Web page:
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No, for three reasons: Firstly, you need a relatively large molecule and/or a high viscosity and/or a strong shear/extensional flow, before the molecule even notices that it´s in a nonuniform environment. The molecule, if it has an elongated form, will then align perpendicular to the normal vector of that flow field. That only occurs for sufficiently ...

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Mirror images The very first definition of a chiral molecule is one where it is not superimposable on its mirror image. Therefore, one of the most straightforward ways to determine chirality is to construct the molecule and its mirror image (perhaps via a model), and then to see whether they are superimposable. Symmetry elements A fully equivalent ...

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Circularly polarized light is like a helix that twists through space. The two components are mirror images of each other. Now, every molecule interacts with both the left-handed twisting light and the right handed twisting light. The interactions differ. Every molecule, in different orientations, interact differently with the left-handed and the right-handed ...

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The enantiomers 1a and 1b can have their double bonds defined by CIP rules 1a and 5. Rule 1a dictates that CH3>H while Rule 5 has R>S. Thus, 1a has an E-double bond and 1b is of the Z-configuration as exemplified by the red bonds. This issue has been addressed previously on this site. Addendum: While the enantiomers 1a and 1b (vide supra) have their double ...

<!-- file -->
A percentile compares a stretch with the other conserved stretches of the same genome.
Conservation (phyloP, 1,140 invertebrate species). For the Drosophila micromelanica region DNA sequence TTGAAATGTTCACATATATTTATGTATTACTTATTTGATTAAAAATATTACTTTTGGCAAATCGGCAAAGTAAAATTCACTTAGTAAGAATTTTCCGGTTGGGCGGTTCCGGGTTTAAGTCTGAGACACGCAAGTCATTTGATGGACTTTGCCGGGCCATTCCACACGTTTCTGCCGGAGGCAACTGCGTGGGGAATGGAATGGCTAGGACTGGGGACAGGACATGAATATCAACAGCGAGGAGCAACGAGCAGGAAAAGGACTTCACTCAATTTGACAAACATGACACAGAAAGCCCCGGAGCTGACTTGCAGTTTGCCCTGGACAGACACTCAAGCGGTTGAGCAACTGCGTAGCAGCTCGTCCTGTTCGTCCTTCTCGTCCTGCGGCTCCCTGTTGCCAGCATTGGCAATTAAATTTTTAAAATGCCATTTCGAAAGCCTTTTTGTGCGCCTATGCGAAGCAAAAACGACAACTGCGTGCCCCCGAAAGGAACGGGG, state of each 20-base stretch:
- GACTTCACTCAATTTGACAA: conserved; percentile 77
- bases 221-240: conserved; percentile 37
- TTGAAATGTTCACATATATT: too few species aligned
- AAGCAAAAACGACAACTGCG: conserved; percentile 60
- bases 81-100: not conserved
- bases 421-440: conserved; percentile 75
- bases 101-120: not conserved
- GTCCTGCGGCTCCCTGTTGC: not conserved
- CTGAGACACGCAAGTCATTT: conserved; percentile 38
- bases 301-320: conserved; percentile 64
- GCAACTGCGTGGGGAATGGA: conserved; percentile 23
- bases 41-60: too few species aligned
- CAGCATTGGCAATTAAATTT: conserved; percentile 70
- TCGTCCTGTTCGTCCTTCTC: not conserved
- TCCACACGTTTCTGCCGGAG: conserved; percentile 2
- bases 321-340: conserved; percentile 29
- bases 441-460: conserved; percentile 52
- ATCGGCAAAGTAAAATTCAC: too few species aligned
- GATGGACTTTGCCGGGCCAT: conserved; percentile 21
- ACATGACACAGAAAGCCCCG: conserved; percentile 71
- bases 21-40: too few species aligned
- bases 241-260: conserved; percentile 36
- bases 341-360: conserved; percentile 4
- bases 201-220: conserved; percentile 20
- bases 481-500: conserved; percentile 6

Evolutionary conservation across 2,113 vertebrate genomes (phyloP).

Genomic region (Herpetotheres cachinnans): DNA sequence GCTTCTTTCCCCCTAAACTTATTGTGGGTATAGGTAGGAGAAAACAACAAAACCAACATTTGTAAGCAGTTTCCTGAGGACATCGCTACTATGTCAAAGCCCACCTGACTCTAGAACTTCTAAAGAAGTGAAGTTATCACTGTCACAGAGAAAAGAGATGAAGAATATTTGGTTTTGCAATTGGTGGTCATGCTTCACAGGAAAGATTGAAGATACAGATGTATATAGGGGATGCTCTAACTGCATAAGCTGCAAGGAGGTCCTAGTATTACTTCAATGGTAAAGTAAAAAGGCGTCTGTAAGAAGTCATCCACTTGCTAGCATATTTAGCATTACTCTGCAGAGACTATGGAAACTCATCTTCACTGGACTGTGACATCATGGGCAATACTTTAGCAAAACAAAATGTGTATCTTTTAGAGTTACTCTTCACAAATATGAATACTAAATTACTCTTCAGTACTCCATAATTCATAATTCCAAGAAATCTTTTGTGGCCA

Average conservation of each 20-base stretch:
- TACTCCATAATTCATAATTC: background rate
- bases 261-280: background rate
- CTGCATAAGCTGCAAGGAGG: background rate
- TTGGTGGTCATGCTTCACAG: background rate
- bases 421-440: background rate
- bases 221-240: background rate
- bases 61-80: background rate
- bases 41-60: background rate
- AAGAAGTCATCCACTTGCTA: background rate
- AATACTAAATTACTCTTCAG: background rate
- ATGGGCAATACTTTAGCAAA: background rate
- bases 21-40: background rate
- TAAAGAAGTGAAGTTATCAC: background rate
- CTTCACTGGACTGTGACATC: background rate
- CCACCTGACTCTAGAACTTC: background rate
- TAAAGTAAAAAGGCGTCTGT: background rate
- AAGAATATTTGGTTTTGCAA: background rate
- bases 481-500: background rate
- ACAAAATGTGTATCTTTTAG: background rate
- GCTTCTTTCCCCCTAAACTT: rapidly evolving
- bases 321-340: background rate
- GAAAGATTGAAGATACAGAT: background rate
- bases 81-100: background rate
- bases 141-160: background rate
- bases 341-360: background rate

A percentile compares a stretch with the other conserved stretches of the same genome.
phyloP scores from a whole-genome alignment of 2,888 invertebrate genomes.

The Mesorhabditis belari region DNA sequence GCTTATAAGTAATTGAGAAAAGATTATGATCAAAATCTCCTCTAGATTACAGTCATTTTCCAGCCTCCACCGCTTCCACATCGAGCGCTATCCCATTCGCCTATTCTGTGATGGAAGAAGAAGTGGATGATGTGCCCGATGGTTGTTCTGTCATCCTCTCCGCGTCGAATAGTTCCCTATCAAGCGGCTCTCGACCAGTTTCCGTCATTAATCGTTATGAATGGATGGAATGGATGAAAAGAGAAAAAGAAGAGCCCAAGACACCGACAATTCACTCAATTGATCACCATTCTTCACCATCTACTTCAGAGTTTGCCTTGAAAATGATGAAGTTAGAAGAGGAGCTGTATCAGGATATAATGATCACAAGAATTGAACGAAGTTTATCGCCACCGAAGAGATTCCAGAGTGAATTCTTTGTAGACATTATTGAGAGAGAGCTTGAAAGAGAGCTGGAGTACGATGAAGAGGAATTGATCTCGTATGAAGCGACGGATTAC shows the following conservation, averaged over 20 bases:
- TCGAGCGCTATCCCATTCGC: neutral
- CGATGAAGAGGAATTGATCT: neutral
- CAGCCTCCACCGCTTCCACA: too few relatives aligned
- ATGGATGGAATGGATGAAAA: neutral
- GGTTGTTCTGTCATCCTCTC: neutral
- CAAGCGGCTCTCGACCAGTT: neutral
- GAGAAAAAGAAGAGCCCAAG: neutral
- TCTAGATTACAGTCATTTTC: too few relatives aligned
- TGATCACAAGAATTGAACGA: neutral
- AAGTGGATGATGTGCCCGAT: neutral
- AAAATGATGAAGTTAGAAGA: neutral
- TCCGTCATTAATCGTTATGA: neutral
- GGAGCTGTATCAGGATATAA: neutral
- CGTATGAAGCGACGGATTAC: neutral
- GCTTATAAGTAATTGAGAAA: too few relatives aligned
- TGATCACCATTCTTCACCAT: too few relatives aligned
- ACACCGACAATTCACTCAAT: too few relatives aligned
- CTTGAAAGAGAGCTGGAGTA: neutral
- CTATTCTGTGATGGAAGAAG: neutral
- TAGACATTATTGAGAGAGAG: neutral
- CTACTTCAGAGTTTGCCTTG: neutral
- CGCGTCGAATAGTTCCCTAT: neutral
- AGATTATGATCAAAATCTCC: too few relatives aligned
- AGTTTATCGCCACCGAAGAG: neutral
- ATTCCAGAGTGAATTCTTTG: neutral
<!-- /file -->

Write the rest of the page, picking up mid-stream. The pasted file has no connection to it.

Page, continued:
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The given answer is wrong in many ways: 4 did not satisfy both criteria C and E, because it is not a chiral compound to begin with. 10 did not satisfy the criteria D, because it does give a precipitate with iodine in presence of $\ce{NaOH}$. That gives only 5 in given answer to satisfy all criteria. Let's eliminate given compounds in systematic order: ...

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Carbons #2 and #4 are chiral centres themselves. There are four possible diastereoisomers: If C2 and C4 have different configurations, which is the case in molecules A and D, then C3 is termed a pseudoasymmetric centre and labelled with a small 'r' or 's'. These diastereomers are meso compounds: although they contain chiral centres, they are not chiral, ...